Normally, FairTest sends out these news clips summaries once a week, early each Tuesday afternoon. With school standardized exam season now in full gear, however, the flow of stories about testing resistance and reform actions is accelerating rapidly. This special edition -- with updates from more than half the 50 states over just three days -- reports on the first, too-modest steps by policy makers across the U.S. to respond to the growing grassroots pressure for assessment reform.
Another week of accelerating protests against high-stakes testing. If you find these news summaries useful for your assessment reform work, please contribute to help FairTest http://tinyurl.com/supportfairtest as suggested by Michelle Fine in her acceptance speech at last week's "Heroes in Education" awards presentation
The 2014 round of standardized exam administration got underway in several states this week. As predicted by FairTest and our Testing Resistance & Reform Spring (TRRS) allies, opt-out campaigns and other forms of protest exploded in many communities. In just the past three days, we've seen so many great news clips that we could not wait until our normal Tuesday distribution date to circulate them nationally.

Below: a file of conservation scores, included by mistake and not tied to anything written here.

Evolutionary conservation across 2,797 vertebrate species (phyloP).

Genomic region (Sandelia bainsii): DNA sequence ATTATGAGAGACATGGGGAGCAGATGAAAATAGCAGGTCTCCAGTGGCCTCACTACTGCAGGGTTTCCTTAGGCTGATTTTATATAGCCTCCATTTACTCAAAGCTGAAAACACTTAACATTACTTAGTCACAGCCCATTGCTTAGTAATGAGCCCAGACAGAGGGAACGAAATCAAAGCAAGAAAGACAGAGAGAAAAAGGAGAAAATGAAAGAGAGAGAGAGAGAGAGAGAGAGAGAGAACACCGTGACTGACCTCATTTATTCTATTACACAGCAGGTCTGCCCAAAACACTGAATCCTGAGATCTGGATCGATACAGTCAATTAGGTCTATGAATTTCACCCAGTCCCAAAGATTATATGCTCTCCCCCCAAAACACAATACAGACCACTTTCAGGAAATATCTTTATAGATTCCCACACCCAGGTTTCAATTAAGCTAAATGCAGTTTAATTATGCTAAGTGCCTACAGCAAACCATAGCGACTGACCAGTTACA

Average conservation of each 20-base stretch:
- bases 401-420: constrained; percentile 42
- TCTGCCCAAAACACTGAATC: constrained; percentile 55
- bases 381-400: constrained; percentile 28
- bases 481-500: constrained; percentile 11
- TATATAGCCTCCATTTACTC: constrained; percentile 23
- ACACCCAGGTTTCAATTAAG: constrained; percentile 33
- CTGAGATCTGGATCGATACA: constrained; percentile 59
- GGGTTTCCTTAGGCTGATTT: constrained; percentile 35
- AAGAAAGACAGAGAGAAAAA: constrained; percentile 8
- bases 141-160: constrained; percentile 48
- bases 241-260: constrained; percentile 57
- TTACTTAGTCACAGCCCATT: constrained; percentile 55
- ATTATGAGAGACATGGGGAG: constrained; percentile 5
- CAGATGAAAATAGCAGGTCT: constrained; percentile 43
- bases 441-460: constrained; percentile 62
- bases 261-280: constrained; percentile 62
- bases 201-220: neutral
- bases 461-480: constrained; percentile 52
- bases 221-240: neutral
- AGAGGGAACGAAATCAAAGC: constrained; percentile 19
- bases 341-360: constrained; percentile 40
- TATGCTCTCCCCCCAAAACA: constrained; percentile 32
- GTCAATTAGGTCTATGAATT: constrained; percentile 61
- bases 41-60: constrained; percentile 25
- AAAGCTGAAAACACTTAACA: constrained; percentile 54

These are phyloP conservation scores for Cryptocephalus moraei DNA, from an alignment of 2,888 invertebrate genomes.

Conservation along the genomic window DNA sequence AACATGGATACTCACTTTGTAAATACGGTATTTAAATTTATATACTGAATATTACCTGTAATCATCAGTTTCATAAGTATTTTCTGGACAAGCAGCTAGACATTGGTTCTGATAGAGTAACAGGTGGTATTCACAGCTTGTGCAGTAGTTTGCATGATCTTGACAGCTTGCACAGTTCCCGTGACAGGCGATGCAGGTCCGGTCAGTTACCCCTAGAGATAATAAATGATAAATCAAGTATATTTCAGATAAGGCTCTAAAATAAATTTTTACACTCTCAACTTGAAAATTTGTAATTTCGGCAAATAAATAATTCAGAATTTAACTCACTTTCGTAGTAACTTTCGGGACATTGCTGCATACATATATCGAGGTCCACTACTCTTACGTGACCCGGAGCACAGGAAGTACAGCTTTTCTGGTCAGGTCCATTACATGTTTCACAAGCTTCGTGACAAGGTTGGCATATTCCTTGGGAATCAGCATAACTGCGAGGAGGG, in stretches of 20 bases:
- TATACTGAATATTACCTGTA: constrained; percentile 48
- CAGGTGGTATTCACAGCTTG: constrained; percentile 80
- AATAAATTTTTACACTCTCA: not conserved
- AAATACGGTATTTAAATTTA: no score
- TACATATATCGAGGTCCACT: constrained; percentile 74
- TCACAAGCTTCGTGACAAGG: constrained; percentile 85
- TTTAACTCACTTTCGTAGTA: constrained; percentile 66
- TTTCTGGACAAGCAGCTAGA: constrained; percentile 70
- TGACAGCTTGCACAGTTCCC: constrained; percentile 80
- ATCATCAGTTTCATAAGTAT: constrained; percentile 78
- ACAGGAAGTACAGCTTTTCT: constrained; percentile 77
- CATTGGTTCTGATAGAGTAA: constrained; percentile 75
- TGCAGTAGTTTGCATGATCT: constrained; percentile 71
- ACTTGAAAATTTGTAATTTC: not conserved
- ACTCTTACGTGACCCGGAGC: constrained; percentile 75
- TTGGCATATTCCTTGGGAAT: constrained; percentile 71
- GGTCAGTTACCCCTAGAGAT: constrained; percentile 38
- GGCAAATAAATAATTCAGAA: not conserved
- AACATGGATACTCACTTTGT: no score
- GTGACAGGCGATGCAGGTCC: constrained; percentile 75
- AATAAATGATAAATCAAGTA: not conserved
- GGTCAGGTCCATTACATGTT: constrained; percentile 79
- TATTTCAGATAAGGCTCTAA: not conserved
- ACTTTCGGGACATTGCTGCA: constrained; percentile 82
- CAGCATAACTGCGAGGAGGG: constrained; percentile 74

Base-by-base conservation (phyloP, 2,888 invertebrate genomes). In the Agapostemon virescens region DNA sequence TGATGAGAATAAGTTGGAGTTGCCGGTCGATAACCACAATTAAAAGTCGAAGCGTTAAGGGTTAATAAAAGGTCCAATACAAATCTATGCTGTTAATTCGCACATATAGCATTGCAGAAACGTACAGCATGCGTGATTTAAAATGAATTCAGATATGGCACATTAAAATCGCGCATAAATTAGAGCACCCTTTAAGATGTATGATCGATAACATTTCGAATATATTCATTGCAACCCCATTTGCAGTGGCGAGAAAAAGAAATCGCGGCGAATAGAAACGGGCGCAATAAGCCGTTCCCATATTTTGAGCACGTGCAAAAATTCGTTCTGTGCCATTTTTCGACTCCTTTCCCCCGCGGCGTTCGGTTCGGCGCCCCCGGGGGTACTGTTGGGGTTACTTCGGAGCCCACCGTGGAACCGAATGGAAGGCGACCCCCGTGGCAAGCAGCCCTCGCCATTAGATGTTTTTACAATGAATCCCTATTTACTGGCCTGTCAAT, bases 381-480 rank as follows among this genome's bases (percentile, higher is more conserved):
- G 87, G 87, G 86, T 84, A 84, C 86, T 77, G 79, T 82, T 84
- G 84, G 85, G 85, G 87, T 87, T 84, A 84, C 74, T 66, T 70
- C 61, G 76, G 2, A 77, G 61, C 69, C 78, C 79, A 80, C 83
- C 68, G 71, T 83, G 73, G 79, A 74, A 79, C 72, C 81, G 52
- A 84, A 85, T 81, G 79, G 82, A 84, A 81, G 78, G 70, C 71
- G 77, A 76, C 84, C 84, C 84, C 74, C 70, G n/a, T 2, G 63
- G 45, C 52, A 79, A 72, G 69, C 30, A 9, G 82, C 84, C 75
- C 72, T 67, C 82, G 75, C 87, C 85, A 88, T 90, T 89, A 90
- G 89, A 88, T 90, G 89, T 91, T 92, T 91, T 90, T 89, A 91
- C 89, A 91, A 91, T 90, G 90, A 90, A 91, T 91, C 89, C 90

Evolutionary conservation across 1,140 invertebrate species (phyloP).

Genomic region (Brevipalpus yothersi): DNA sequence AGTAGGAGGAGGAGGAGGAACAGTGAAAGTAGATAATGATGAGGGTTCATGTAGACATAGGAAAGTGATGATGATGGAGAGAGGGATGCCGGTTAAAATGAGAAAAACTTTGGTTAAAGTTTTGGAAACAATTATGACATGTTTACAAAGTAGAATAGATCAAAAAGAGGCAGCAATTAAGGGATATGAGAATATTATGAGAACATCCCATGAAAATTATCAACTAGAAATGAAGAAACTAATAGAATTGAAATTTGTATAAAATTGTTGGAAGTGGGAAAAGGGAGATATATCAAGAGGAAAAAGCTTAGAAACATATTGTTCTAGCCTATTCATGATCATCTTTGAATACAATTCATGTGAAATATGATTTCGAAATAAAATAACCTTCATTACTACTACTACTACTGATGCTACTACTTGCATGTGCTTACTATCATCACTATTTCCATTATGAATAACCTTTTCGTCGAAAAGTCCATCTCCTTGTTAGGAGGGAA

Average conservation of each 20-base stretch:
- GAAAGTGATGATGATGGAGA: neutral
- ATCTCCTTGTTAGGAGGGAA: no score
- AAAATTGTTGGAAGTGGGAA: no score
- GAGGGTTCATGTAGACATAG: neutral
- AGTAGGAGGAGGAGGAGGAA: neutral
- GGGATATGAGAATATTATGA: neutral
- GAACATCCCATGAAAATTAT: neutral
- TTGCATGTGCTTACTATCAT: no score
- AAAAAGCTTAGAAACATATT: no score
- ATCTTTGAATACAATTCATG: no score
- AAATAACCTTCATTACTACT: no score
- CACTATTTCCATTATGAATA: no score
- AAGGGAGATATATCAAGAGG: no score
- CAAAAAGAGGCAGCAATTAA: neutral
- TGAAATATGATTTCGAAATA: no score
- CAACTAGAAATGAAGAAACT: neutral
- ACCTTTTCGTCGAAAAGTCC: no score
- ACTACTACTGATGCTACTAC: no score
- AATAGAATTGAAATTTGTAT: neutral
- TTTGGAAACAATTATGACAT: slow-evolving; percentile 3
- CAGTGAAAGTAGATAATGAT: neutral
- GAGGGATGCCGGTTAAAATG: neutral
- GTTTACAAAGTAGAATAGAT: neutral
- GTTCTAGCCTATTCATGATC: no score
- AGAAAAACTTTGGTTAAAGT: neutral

Anyone who still believes that the resistance to testing misuse and overuse is confined to a few big cities and "liberal" activists, should click through this week's news clips. In fact, testing protests are spreading across "deep red" states" such as Alaska, Tennessee, Texas and Utah. And "conservative" commentators are speaking out against standardized exam overkill.
Last weekend's Network for Public Education conference in Austin provided another boost for the growing power of campaigns to overhaul school testing policies -- many plenaries and workshops addressed assessment issues. This week's large batch of clips shows the breadth and depth of the movement.
The movement to replace high-stakes standardized exams with better forms of assessment picks up even more steam with huge protest events, growing opt-out campaigns, and ever more evidence that test-and-punish status quo "reform" policies are an abject failure.